Man prepares last words for son as rescuers arrive
The visitor, who hasn’t been identified, was scanning the lake through a telescope in the observatory room of the Mendenhall Glacier Visitor Center when he saw the man flip over in his kayak last Friday, the Juneau Empire reported.
“I was just going around talking to visitors when one man just came to me and said, ‘Hey, I see a kayaker that has flipped over in the lake,”’ Nicole Tyra, a visitor center employee, said. “I immediately rushed to the scope, tried to find him and saw exactly that: one person in the kayak, and another person in the water.”
She alerted her boss, who called 911.
Capital City Fire and Rescue was able to reach the kayaker, Robert Eison Sharclane, 39, just as he says he began to black out from hypothermia. Officials said the lake was at 37 degrees. Sharclane’s young son was in a separate kayak that did not overturn.
“I was deciding what my last words were going to be to my son,” he said. “Those were the thoughts that were going through my mind.”
He said the water had been choppy and the kayak had almost tipped several times. It finally did so when a gust of wind and a wave hit him at the same time.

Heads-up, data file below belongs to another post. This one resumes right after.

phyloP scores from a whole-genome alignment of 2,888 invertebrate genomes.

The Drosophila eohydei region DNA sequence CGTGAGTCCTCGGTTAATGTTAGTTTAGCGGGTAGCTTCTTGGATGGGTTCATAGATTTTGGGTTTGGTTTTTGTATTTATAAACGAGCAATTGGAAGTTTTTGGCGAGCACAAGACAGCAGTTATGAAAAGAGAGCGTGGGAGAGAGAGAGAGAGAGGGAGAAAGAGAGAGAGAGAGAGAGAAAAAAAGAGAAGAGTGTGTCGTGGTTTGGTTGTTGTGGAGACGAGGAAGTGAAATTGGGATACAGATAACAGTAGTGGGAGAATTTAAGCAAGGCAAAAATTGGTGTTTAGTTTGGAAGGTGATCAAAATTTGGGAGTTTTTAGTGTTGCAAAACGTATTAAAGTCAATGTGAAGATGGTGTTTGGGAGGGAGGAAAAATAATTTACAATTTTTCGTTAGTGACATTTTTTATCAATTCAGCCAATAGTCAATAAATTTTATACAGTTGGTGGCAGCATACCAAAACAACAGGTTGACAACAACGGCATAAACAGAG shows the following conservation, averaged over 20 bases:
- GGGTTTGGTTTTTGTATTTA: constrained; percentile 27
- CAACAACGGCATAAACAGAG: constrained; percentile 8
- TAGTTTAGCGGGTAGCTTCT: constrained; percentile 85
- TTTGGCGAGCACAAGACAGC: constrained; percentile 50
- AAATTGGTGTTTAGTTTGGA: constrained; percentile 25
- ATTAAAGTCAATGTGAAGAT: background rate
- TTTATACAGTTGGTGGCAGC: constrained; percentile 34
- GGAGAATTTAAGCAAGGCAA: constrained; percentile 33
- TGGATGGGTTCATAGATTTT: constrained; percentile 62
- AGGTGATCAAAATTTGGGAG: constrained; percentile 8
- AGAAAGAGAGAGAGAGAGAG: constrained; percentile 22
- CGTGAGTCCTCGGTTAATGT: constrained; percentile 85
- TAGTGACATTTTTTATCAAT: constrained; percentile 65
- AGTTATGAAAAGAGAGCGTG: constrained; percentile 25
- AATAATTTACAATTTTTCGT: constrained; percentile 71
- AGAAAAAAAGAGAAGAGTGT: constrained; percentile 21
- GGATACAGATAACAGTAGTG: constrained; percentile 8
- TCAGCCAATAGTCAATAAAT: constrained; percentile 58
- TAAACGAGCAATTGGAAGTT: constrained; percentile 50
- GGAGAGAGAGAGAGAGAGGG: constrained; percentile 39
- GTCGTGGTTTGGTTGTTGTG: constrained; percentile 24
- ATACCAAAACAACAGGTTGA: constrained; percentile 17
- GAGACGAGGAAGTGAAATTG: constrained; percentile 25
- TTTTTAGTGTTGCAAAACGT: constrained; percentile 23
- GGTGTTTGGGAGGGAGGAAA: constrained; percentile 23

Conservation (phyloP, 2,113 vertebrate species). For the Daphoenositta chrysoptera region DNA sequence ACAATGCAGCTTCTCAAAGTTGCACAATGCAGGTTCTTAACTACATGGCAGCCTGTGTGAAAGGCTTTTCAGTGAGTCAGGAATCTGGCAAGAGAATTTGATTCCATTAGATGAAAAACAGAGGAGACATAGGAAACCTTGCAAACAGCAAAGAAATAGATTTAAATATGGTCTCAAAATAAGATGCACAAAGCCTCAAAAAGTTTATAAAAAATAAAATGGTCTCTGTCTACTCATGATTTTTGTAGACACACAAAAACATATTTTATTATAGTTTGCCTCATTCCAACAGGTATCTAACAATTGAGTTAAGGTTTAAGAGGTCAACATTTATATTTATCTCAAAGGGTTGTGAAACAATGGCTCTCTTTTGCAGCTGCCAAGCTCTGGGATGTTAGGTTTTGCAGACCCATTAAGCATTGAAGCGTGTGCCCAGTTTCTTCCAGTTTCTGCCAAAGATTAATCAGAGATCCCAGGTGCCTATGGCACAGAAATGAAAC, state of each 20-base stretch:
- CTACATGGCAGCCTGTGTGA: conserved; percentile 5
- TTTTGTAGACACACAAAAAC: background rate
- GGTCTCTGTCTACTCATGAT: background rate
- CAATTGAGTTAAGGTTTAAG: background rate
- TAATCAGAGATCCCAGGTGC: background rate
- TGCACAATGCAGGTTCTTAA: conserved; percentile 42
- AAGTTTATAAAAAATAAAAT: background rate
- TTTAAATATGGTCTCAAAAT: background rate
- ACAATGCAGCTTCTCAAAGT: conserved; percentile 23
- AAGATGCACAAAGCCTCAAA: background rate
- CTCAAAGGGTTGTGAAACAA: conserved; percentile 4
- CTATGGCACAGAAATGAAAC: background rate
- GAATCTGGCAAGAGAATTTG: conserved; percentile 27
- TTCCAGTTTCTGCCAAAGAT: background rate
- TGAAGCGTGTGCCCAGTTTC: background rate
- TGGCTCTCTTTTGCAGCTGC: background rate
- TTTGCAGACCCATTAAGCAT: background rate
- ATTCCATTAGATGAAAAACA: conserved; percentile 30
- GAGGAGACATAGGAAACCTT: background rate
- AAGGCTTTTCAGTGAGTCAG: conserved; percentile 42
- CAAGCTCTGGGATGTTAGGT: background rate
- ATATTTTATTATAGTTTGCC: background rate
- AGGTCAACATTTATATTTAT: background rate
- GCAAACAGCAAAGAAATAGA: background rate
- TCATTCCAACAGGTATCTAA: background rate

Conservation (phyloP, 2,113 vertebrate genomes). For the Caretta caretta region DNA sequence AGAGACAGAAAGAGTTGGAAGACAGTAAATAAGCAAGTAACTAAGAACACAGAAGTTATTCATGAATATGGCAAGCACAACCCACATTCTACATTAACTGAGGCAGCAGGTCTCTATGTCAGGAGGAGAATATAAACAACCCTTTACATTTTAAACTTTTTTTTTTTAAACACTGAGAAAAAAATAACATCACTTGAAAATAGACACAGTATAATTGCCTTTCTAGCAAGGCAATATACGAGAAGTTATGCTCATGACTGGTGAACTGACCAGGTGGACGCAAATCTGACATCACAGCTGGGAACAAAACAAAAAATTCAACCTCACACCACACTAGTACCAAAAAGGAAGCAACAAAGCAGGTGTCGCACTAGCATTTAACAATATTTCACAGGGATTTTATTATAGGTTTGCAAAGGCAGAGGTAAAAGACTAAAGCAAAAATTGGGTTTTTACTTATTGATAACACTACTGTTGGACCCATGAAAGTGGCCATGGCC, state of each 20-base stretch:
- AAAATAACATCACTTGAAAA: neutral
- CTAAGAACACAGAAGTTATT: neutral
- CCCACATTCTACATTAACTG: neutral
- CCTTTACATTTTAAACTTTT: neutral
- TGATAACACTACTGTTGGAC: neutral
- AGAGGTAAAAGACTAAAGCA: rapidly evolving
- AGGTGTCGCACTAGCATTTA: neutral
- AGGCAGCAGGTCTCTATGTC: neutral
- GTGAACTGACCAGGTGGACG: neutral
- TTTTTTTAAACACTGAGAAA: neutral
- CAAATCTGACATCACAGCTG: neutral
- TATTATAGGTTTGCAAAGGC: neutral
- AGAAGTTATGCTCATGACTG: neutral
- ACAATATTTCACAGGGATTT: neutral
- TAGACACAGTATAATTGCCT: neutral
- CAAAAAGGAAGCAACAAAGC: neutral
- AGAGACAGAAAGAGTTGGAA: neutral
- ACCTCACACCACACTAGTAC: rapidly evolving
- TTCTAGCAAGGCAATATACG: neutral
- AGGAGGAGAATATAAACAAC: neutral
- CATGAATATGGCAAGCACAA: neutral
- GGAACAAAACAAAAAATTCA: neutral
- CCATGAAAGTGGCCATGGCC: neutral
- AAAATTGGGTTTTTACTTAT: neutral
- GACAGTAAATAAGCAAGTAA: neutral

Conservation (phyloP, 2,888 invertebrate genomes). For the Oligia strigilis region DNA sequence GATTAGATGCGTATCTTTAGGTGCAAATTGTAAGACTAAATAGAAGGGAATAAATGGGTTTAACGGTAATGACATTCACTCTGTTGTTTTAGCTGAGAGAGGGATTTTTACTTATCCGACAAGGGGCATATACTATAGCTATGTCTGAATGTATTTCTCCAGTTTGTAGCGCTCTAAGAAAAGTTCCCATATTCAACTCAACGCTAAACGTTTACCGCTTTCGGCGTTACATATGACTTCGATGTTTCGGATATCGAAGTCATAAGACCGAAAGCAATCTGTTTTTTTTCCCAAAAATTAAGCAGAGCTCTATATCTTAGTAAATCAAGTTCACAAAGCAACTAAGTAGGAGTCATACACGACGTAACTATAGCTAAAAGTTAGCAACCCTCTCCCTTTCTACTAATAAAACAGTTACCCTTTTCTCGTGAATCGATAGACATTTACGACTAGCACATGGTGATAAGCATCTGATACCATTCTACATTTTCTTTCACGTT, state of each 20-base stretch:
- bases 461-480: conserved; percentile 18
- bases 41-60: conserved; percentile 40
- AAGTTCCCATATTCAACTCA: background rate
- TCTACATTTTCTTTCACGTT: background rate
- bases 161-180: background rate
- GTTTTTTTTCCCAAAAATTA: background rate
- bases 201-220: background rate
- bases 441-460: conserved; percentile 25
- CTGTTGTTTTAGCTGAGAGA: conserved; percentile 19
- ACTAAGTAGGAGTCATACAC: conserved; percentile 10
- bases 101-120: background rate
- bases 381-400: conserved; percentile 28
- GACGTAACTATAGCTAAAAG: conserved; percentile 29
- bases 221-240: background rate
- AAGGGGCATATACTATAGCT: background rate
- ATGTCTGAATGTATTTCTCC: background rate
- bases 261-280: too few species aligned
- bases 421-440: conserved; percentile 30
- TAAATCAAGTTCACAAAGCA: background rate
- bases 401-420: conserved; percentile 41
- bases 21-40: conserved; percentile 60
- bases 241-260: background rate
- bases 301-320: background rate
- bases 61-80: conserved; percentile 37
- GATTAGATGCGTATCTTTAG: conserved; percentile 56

He said the kayak was too small for his 6’3” and 236-pound frame and was too top-heavy.
Sharclane said the wave and wind caused him to slowly tip over into the water.
“I thought, ‘Wow, this is really happening,”’ he said.
Once in the water, he immediately untied the sinking kayak from his 7-year-old son’s kayak and he was only kept afloat by his life jacket.
Sharclane, a devout Christian, said he prayed for a rescue the entire time.
“I remember thinking, ‘God, you’re going to have to rescue me. I’m out here all alone.”’
He knew it was too far to swim to shore since he could barely feel his arms or legs.
“I felt so sad and I thought, ‘Please, don’t let me die in front of my son. Please don’t let him witness this,”’ he said.
He was beginning to lose consciousness when he saw the fast-moving rescue boat approaching.
Sharclane said he remembers hearing the voice of one of his rescuers.
“That’s when I kind of just relaxed,” he said, “because I felt someone just grab me really strongly.”
Fire Marshal Dan Jager estimated that Sharclane had been in the water about 20 minutes.
Members of the rescue boat crew removed Sharclane’s wet clothes and began rubbing him dry with cotton towels. He was taken to Bartlett Regional Hospital and released later that night.
“He’s a very lucky person,” Jager said. “A kid still has a dad.”
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